The Wheel of Time season 1 review – binge and buzz-worthy television

By Marc Miller
Published: November 18, 2021 (Last updated: January 24, 2023)
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Amazon Original series The Wheel of Time season 1


The Wheel of Time is binge and buzz-worthy television.

This review of the Amazon Original series The Wheel of Time season 1 does not contain spoilers. 

Jeff Bezos reportedly told his team that he wanted his Game of Thrones for Amazon Prime Video, and he wanted it now. And when the billionaire who looks like the love child of Telly Savalas and Dr. Evil makes that demand, you either find one or apply for a job at Crackle. So, the team obtained the rights of The Wheel of Time. It was reportedly pouring 80 million into producing the series. It also has the bonus of being female-centric, which fits in today’s modern social advocacy world. Though, that’s beside the point. Amazon’s The Wheel of Time is an engaging and suspenseful series that builds a great sense of excitement by the end of its second episode.

Based on the popular series by Robert Jordan, The Wheel of Time is a fantasy series where magic is a real thing, used for not only good but evil (shocker). It stars Rosamund Pike as Moiraine, a member of Aes Sedai, a group of powerful women who would use magic as leverage. She is searching for a young man or woman who has been reborn as the Dragon Prophecy. She, and her partner, Lan Mandragoran (Daniel Henney), are looking for the reincarnation of the dragon. A prophecy that predicts this person will save the world or destroy it.

They are looking for a young man or woman born twenty years prior. Their next stop is Two Rivers—an area of the Westlands where the Taren and White River come together. There, Moiraine and al’Lan come across five men and women who are the most likely candidates to be the result of the prophecy. You have Rand (Joshua Stradowski) and Egwene (Madeleine Madden), a young couple who are at a crossroads because the latter is about to leave because she is “hearing” the whisper of the wind.

Mat (Barney Harris) is taking care of his little sisters because his parents have a problem with the brown sugar water. Laila (Helena Westerman) and Perrin (Marcus Rutherford) are in love and are going to start their lives together. Lastly, Nynaeve (Zoe Robbins) is a bit of a mystery. She has no records of being born in the region, but she is the unquestioned leader of the town. This all leads to a quite exciting, suspenseful, and even terrifying setup after the introductions of the most terrifying fantasy monster since the Orcs in Lord of the Rings called the Trollocs.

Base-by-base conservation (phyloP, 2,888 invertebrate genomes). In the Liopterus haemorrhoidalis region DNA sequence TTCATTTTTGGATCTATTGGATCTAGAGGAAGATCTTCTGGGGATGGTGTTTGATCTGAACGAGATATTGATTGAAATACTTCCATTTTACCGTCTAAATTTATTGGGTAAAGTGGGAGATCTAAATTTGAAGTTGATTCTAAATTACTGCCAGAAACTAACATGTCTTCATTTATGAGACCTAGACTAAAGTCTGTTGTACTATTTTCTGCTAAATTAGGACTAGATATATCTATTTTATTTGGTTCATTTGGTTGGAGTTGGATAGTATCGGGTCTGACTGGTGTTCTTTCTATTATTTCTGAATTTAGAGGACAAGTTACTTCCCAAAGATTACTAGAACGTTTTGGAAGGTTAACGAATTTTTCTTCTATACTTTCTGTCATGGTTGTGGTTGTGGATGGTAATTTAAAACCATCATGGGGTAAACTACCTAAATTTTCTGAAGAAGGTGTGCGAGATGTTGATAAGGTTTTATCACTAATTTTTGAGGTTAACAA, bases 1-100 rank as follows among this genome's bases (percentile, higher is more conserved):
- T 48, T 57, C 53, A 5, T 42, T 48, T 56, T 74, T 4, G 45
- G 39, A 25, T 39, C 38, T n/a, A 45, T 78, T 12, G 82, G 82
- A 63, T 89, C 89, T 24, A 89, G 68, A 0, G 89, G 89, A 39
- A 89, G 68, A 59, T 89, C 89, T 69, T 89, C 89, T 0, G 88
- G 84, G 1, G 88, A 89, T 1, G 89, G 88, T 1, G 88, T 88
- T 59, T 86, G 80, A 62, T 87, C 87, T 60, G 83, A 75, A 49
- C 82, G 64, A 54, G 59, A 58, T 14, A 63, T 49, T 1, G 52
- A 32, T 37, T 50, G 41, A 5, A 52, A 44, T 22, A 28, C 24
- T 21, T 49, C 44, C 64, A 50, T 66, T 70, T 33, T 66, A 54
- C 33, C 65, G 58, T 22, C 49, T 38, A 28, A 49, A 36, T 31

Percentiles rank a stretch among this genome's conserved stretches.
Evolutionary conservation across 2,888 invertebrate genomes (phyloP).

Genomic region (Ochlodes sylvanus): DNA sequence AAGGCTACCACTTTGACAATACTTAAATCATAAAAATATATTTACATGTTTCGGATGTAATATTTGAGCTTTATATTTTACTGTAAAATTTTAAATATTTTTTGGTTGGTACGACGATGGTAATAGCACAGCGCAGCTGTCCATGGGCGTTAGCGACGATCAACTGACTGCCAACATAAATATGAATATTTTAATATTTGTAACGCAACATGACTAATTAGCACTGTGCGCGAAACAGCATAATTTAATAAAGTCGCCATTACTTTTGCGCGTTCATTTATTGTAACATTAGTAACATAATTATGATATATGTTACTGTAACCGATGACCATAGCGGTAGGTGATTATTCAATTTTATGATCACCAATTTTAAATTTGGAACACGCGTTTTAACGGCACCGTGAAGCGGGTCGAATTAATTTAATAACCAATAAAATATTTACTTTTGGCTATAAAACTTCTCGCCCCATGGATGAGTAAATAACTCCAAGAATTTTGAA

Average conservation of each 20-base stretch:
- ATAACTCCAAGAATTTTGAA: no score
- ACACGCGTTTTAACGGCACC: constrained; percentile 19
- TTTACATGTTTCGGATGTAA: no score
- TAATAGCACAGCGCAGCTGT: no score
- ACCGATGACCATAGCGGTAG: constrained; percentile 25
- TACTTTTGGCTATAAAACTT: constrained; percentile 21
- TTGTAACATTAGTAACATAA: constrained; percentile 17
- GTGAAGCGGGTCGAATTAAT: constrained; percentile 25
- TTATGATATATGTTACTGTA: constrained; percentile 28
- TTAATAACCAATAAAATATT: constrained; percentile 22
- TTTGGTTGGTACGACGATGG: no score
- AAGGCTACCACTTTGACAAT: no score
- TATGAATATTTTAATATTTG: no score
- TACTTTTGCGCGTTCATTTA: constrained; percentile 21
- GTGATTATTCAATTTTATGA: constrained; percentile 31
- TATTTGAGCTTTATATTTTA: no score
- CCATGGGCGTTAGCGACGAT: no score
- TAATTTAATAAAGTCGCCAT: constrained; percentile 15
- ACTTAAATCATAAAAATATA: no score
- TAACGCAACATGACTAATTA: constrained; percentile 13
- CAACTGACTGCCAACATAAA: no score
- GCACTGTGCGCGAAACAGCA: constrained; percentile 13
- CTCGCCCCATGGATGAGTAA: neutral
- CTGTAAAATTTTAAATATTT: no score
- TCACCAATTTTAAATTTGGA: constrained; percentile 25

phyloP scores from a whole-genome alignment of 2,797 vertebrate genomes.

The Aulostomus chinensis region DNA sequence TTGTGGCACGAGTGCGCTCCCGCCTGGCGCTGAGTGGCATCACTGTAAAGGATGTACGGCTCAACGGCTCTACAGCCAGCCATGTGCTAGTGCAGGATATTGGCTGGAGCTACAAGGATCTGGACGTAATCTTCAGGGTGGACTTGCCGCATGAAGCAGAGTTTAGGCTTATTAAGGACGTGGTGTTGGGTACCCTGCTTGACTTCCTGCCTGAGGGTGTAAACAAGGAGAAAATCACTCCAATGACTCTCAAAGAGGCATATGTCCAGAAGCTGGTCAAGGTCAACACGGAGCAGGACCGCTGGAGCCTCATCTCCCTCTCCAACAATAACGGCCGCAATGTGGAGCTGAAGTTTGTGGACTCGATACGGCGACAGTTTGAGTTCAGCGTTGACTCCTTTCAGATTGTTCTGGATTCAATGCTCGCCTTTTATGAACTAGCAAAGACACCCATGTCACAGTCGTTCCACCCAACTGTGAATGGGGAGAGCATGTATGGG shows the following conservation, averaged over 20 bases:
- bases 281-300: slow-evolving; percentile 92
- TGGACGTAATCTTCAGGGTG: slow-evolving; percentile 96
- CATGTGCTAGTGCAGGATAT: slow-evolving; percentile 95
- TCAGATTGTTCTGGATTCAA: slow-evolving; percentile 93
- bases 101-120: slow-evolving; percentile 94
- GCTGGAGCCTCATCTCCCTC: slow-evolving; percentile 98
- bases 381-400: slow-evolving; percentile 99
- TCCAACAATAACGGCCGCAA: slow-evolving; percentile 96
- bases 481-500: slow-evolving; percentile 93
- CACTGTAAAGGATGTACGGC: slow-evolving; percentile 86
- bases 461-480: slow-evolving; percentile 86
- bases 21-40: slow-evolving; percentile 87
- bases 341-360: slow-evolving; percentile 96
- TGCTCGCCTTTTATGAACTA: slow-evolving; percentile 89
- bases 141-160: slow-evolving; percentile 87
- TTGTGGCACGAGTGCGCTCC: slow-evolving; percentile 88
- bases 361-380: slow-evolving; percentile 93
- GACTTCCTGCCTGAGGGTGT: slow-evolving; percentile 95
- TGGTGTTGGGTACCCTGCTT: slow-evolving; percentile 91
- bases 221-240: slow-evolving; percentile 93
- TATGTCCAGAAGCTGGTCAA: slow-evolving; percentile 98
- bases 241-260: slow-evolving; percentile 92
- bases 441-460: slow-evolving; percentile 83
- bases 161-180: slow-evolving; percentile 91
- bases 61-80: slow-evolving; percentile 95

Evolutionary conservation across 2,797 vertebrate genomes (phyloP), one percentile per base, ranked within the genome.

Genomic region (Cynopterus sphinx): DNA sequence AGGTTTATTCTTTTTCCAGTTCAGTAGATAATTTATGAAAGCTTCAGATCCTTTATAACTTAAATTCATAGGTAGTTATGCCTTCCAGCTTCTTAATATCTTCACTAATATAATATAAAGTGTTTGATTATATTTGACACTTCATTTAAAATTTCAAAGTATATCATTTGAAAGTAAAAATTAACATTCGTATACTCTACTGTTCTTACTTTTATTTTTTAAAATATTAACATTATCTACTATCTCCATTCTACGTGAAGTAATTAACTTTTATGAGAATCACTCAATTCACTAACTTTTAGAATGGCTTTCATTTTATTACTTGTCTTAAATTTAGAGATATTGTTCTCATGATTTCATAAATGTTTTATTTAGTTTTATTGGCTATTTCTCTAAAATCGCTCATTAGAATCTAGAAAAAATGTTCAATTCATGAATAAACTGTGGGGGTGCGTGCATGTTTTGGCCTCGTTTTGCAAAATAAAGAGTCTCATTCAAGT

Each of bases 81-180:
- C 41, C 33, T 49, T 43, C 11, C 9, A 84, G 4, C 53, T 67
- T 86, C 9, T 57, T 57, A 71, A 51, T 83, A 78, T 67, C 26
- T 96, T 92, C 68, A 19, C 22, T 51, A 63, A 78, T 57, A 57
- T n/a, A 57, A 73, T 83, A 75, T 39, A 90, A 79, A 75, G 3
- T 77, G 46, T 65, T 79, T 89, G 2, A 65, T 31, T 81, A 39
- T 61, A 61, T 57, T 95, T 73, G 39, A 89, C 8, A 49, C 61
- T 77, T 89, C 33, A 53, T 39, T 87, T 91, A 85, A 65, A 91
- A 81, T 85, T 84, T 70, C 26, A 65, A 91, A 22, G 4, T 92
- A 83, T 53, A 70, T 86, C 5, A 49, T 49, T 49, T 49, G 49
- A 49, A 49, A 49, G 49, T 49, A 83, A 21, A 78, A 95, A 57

The first six episodes of The Wheel of Time were made available for viewing, with the first three episodes streaming this Friday. While I would love to say the show looks like 80 million bucks, the episode’s cinematography and visual effects have a faux appeal. They mildly, and I stress mildly, remind you of syndicated shows like Xena: Warrior Princess. Actors in modern haircuts look like they are playing parts instead of being the character. Fantasy shows like Game of Thrones have a look and feel of an immersive world that Amazon Prime’s new series lacks.

However, as the episodes go on, these criticisms are tightened up considerably. The first two episodes are gripping, and the end of the latter is a jaw-dropper. The “magic” special effects look considerably more natural, for whatever that’s worth. And the cast begins to help. In particular, Pike’s Moiraine and Henney’s Lan are terrific together, showing sparks and the appropriate amount of friction. Meanwhile, Robbins is the series’ breakout character. She plays Nynaeve as cunning, clever, and quick on her feet, a strong, independent female portrayed on screen as a born leader.

The series was developed by former Survivor contestant (no, seriously) and Chuck scribe Rafe Judkins. While many compare his adaptation of this new venture to Game of Thrones, it has much more in common with Lord of the Rings. The magic, the “fellowship,” if you will, is full of wizards, crazy monsters, moral dilemmas, evil characters, and even red herrings along the way. The whole exercise makes you wonder if this was a test balloon to establish a fantasy series on the streaming giant before they roll out the new LOTR series scheduled to come out in September 2022 (which Amazon reportedly paid over 250 million dollars for the rights for).

Overall the series has enough juice to ignore its obvious flaws that have the viewer settling in for a binge and buzz-worthy watch. It may not be the next GOT or LOTR, but The Wheel of Time doesn’t have to be. It just has to entertain and fit in today’s modern social advocacy landscape. A sprawling fantasy epic of female empowerment that remains loyal to the crazed fanbase.

What did you think of Amazon’s The Wheel of Time season 1? Comment below. 

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